The third time was not the charm. For the third time in just over a month, Secretary of State Maggie Toulouse Oliver rejected a Republican petition for a referendum to overturn the law that would require background checks for nearly all gun purchases. Minority Leader Jim Townsend, R-Artesia, submitted the second amended petition on April 12. The petition fixed a technical problem related to the filing. But the Secretary of State found the larger issue is still that the law is not eligible for a referendum under the state constitution according to Toulouse Oliver.
For the second time, Secretary of State Maggie Toulouse Oliver rejected a petition to take a gun background check law to the voters. House Republican leaders hoped to use a voter referendum to overturn a law passed this year, requiring background checks for most gun sales in the state of New Mexico. New Mexico generally does not allow for voter referendums. But the state constitution allows, under limited circumstances, for voters to attempt to overturn a newly passed law. Toulouse Oliver said the current proposal does not meet those limited circumstances. She cites the state constitution in saying to determine if the referendum qualifies, it must “[bear] a valid, reasonable relationship to the preservation of public peace, health or safety.”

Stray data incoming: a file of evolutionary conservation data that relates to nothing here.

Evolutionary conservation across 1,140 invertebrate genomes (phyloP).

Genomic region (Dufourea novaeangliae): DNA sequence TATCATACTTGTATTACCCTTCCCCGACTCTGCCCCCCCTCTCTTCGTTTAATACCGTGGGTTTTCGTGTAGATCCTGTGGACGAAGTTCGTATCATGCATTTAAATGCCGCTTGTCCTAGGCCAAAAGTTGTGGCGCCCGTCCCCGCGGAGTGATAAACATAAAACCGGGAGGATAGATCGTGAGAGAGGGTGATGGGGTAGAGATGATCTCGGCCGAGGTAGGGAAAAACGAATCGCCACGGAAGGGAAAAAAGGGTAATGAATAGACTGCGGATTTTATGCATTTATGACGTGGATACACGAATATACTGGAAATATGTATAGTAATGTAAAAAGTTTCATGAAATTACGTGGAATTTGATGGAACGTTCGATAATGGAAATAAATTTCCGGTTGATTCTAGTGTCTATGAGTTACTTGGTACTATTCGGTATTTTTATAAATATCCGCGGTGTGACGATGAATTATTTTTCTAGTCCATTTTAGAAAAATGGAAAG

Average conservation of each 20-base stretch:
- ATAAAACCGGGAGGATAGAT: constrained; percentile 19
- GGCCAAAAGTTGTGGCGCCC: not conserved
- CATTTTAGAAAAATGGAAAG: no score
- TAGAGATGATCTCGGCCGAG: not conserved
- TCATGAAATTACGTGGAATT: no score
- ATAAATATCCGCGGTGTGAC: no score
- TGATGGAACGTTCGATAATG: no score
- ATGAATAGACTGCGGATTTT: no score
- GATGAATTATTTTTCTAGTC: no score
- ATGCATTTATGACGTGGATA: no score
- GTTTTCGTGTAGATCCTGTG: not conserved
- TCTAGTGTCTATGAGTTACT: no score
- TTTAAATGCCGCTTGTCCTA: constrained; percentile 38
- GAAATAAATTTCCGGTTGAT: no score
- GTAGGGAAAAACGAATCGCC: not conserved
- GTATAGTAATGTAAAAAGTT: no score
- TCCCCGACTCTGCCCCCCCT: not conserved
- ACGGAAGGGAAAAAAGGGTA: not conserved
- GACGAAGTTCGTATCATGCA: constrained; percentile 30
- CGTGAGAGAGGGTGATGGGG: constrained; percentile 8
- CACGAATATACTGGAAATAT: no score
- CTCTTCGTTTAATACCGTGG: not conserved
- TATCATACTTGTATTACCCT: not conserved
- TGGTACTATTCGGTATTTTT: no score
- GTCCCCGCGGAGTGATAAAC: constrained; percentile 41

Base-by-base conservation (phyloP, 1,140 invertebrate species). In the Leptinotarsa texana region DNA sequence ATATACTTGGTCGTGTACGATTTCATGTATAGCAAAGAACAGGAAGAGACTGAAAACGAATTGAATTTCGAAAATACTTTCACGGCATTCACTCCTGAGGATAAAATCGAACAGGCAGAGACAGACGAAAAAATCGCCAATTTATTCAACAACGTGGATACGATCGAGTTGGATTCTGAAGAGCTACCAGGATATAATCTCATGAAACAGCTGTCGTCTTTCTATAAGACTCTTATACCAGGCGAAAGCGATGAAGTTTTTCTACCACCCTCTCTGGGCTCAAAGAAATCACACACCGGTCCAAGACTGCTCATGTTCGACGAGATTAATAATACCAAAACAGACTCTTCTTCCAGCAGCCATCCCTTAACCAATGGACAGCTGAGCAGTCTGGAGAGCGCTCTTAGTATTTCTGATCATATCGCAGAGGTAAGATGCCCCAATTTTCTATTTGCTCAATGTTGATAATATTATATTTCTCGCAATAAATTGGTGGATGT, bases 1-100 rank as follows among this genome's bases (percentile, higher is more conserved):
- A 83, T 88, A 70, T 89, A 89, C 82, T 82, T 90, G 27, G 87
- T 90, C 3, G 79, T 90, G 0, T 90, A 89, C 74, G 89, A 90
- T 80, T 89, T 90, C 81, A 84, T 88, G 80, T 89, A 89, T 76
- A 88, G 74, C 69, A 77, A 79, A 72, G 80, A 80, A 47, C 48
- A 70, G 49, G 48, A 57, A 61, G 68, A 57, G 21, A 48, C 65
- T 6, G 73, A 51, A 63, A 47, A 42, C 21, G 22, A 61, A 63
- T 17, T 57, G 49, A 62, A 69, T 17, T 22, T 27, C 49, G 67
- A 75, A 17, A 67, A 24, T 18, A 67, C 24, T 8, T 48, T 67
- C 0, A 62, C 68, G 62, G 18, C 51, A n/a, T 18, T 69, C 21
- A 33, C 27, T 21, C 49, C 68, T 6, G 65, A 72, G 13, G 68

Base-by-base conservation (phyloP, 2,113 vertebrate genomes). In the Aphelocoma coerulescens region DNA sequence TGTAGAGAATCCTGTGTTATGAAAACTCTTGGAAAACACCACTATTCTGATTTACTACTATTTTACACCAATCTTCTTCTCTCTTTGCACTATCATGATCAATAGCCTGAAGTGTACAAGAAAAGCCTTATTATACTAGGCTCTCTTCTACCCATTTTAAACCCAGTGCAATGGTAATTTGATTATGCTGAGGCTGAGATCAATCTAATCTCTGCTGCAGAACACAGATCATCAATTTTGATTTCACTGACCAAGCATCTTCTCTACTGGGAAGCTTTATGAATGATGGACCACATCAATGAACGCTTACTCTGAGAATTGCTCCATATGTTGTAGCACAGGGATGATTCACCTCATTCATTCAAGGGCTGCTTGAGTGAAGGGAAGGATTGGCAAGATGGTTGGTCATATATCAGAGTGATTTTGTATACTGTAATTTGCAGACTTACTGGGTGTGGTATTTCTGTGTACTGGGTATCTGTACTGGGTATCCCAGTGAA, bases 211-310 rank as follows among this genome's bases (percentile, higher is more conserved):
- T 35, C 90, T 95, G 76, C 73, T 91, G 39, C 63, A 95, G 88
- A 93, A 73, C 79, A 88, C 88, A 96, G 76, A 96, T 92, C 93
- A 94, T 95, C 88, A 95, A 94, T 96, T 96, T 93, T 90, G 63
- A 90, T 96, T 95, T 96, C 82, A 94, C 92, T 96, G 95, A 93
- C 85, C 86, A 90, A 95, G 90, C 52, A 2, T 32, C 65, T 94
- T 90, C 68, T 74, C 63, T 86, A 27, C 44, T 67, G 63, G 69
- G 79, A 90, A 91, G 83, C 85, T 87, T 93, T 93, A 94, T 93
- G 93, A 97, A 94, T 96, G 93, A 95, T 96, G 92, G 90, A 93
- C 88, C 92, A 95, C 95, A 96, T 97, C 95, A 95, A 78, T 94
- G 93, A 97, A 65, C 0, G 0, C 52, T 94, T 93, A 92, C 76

Toulouose Oliver said she “underwent the process of carefully examining the legislative history, the contemporaneous declarations of the legislature and the conditions sought to be remedied by [the law].”
In March, Toulouse Oliver also listed a number of technical objections to the Republican call for a referendum.
The New Mexico Secretary of State rejected the effort by House Republicans to overturn a new law requiring background checks for nearly all gun purchases in New Mexico. The Republican House leader said they are prepared to take legal action over the decision. Secretary of State Maggie Toulouse Oliver announced today that the petition submitted by Republicans doesn’t meet the state’s constitutional requirements to overturn a law. In a letter to House Minority Jim Townsend, who submitted the petition along with House Minority Whip Rod Montoya, Toulouse Oliver wrote that because Senate Bill 8, which was signed into law by Gov. Michelle Lujan Grisham earlier this month, relates to the public peace, health and safety, “it is not a law subject to referendum.”